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Pri me Matter and Actual i ty CHRI S T OP HE R BYRNE AT FIRST GLANCE, t he quest i on concer ni ng t he na t ur e of pr i me mat t er seems t o be one o f t he mor e ar cane and mar gi nal poi nt s of Ari st ot el i an schol arshi p. Af t er all, it concer ns t he ul t i mat e mat er i al cause out of whi ch all per i shabl e subst ances are made, and this t ur ns out to be t he mat er i al cause of j us t t he f our s ub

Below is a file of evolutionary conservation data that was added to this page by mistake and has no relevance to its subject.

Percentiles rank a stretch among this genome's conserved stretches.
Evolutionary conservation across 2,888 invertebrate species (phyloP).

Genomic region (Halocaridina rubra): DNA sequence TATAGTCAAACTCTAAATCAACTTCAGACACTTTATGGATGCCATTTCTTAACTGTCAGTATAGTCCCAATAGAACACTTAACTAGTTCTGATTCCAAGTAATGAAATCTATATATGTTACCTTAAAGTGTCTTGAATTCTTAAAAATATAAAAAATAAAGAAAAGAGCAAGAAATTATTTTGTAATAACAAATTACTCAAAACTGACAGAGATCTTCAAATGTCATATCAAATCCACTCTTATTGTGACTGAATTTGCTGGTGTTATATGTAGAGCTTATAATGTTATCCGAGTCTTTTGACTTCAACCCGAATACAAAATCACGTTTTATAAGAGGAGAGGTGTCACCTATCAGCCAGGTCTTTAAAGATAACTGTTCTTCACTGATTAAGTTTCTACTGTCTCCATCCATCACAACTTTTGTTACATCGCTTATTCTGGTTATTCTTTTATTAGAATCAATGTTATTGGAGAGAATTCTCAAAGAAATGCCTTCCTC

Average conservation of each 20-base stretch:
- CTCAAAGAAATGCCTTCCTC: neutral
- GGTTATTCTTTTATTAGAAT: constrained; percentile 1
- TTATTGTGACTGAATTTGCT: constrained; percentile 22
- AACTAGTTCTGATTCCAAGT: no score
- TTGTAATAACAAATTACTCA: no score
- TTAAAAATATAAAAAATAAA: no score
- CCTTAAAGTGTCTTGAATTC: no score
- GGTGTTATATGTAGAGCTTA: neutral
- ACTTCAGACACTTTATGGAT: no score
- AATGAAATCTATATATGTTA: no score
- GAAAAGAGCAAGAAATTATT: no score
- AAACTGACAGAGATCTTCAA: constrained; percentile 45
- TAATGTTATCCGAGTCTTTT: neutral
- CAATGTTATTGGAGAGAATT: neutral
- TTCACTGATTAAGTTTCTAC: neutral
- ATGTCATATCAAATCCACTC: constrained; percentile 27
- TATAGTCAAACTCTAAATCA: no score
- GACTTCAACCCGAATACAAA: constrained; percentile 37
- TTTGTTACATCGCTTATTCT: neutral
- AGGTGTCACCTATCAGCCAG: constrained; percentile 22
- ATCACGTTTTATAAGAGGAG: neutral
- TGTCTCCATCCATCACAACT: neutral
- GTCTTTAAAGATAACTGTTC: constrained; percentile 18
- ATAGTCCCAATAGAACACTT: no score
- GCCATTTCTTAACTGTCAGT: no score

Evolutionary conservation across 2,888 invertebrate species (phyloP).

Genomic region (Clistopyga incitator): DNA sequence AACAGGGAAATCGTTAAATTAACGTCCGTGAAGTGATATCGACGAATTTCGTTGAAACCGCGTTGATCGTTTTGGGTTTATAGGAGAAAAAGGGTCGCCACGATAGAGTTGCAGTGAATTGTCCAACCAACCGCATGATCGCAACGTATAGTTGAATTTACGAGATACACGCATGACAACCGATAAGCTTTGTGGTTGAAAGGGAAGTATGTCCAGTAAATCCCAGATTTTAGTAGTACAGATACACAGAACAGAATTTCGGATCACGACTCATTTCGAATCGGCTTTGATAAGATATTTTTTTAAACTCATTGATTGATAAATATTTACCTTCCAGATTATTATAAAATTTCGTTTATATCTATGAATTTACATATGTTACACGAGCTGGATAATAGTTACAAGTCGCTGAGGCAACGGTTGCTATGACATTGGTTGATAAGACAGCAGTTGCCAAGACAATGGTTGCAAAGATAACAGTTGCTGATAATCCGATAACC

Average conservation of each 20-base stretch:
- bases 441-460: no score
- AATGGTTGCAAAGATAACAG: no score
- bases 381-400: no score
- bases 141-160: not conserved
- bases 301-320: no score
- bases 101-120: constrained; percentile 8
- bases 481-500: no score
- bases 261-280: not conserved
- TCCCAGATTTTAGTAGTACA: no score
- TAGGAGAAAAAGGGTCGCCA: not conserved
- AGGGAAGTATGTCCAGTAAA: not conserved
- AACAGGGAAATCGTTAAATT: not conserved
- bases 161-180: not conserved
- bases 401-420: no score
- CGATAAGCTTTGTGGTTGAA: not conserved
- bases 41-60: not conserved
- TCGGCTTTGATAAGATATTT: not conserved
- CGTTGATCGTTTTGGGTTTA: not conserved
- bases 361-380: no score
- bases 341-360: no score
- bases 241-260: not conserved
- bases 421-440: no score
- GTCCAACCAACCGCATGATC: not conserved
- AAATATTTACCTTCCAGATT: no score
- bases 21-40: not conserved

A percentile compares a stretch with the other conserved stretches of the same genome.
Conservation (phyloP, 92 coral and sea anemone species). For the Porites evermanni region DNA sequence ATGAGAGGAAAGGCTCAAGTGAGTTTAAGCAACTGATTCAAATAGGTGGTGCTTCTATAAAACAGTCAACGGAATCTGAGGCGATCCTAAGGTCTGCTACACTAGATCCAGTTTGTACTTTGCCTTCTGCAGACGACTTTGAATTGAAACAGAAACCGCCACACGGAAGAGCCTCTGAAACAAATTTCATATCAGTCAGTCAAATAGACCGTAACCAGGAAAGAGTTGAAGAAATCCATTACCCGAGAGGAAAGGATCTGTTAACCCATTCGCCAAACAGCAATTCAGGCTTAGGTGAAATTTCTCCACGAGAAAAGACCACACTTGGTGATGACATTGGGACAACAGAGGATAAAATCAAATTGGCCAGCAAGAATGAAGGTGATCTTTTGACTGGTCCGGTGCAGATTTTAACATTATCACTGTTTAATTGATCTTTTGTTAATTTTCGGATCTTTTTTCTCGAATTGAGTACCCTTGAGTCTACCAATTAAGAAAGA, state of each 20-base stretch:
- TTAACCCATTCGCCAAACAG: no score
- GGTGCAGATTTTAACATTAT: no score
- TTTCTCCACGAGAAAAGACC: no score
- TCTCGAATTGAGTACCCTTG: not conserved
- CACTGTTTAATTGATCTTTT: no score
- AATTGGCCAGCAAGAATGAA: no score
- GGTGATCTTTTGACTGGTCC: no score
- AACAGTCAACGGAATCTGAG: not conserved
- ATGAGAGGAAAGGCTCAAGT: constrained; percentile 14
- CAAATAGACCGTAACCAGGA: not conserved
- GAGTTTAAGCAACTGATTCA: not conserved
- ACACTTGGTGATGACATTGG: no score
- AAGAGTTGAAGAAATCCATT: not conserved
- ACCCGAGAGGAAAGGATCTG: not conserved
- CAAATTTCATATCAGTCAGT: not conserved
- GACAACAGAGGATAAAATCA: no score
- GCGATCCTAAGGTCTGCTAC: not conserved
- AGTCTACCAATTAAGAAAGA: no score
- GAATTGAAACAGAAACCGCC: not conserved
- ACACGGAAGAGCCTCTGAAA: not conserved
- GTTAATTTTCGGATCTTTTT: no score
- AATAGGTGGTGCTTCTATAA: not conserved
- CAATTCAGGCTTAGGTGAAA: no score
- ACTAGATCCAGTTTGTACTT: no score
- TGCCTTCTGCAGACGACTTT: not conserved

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  Prime Matter and ctuality CHRISTOPHER BYRNE AT FIRST GLANCE, he question concerning the nature of prime matter seems to be one of the more arcane and marginal points of Aristotelian scholarship. After all, it concerns the ultimate material cause out of which all perishable substances are made, and this turns out to be the material cause of just the four sublunary elements, since, on Aristotle s account, the heavenly bodies are eternal and indestructible. Thus, prime matter is just one part of only some of the material elements, and the latter, in turn, seem to play only a subordinate and derivative role in Aristotle s analysis of substances and nature. Nevertheless, as the longevity of the controversy surrounding prime mat- ter suggests, there are, in fact, few questions that touch at once on so many central aspects of Aristotle s metaphysics and natural philosophy. For this ultimate material cause is held to be the substratum that persists throughout the generation and destruction of the sublunary elements. As the persisting substratum of these changes, it is also the subject that underlies the contrary properties that distinguish these elements from one another. Because these contrary properties are the ones that Aristotle uses to define the sublunary elements, prime matter is also the material cause that is conjoined with the defining, formal causes of these elements. Thus, determining the nature of prime matter requires the application of Aristotle s doctrines on the nature of change in general, on generation and corruption in particular, and on the composition and definition of perceptible substances; it clearly also requires the application of his general theory of explanation, the doctrine of the four causes, especially the formal and material causes. The latter, in turn, are crucial to Aristotle s doctrine of potentiality and actuality as applied to the understanding of substances. Thus, understanding the nature of prime mat- ter requires the application of several of the most general and fundamental principles of Aristotle s metaphysics and natural philosophy. According to Richard Sorabji, Matter Space and Motion: Theories in Antiquity and Their Sequel (Ithaca: Cornell University Press, 1988 , ch. l, the debate about prime matter is at least as old as Theophrastus, Aristotle s younger contemporary. [197]  198 JOURNAL OF THE HISTORY OF PHILOSOPHY 33:2 APRIL 1995 Because the doctrine of prime matter arises out of the application of these more general doctrines to certain specific questions about the material ele- ments, disputes about the nature of prime matter soon raise questions about these more general doctrines themselves. If a certain account of prime matter turns out to be problematic, then we have grounds for calling into question the interpretation of the general principles which generated this account. It may be that our view of prime matter is flawed, not because of any particular difficulty in our understanding of the material elements, but because we have misunderstood the general principles we are applying to them. Such is the case, I believe, with one very widespread view of prime matter, a view gener- ally referred to as the traditional doctrine of prime matter. In the following, I undertake to show that the traditional doctrine advances an account of the role of prime matter in the generation, composition, and definition of the four sublunary elements which is untenable. This view of prime matter, I argue, arises from a misunderstanding of the more general principles men- tioned above. In addition to this negative task, I undertake the positive one of showing what, in fact, the material substratum of the sublunary elements must be, and what implications this account has for the understanding of the more general principles of Aristotle's metaphysics and natural philosophy which are involved in this question. 1 PRIME MATTER AND PURE POTENTIALITY At first glance, the question of what prime matter is seems straightforward enough. In several places, Aristotle speaks of the prime matter, or perhaps better, first matter (prote hyle) of various perceptible substances. ~ Sometimes by this he means the proximate material cause of these substances, that is, the immediate raw materials out of which they are made, for example, the wood of a table or the bronze of a statue. Sometimes, however, 'first matter' refers to the ultimate material cause of a substance, in the sense of the most fundamen- tal and primitive materials out of which that substance is made. This distinc- tion between the proximate and the ultimate material cause arises because something that serves as a proximate material cause may turn out to be analyz- able itself as a composite object, with a formal and a material cause of its own. The wood out of which a table is made, for example, is itself made out of something more primitive, say, water and earth. The result is a hierarchical arrangement of substances, in which something can both act as the material cause for some other, higher-level substance, as well as having a material cause of its own. Aristotle evidently sees this hierarchical ordering as finite in both Meta. V.4.1ol5a7--10 24.10~3a26--~9; VIII.4.1o44a15ff.; IX.7. xo49a18-27; Phys. II.1. 193a9 t.  PRIME MATTER AND ACTUALITY 99 directions; at the highest level, it results in something to which no further formal cause can be added, and, at the lowest, in something which does not itself have a material cause. The latter is the first material cause simply, that is, the ultimate material cause of all the superordinate substances made out of it. The debate about prime matter concerns the ultimate and most fundamen- tal material cause out of which perceptible substances are made. Knowing that prime matter, in this sense, is a material cause does not yet tell us what kind of thing it is. As set out within Aristotle s doctrine of the four causes, a material cause is defined simply as that out of which something is made or put to- gether.3 As such, it is one of a pair of correlative causes or explanatory factors, the other being the formal cause: the material cause consists of the raw materi- als out of which something is made; the formal cause determines the nature of the object in question, in the sense that it determines how these raw materials are to be put together to produce an object of a certain kind. Thus, within Aristotle s theory of explanation, the terms material cause hyle) and formal cause eidos), or, as they are often translated, matter and form , do not by themselves refer to any particular kind of thing.4 Something acts as a material or a formal cause only with respect to a certain object or class of objects, and it does so solely by virtue of the role it plays in the composition, generation, or definition of those objects. Thus, calling something a material cause does not, by itself, attribute any intrinsic properties to it. In particular, a material cause is not always matter, in the sense of physical stuff. The material elements do seem, for Aristotle, to be the best examples of material causes inasmuch as they are the examples he typically uses. Nevertheless, he also refers to certain things as material causes which are clearly not material objects, for example, the letters of the alphabet or the premisses of a syllogism. The notion of a material cause, then, is not restricted to physical substances, and even with respect to the latter, it is not restricted to just one kind of thing. Something is a material cause simply because it serves as that out of which something else is made. Something is prime matter if, and only if, it serves as the ultimate material cause out of which one or more substances are made. The passages in which Aristotle explicitly uses the term first matter do not indicate whether there is any one thing which acts as the ultimate material cause of all perceptible substances. Different formal causes require different proximate material causes for their actualization, and the doctrine of the four 3Phys. II.3.194b16-a95a25. 4 Since my main contention is that prime matter, in the sense of the ultimate material cause of the elements, must be matter, in the sense of physical stuff, henceforth I shall translate hyle simply as material cause , and not as matter . I hope this way to avoid both confusion and simply begging the question at issue.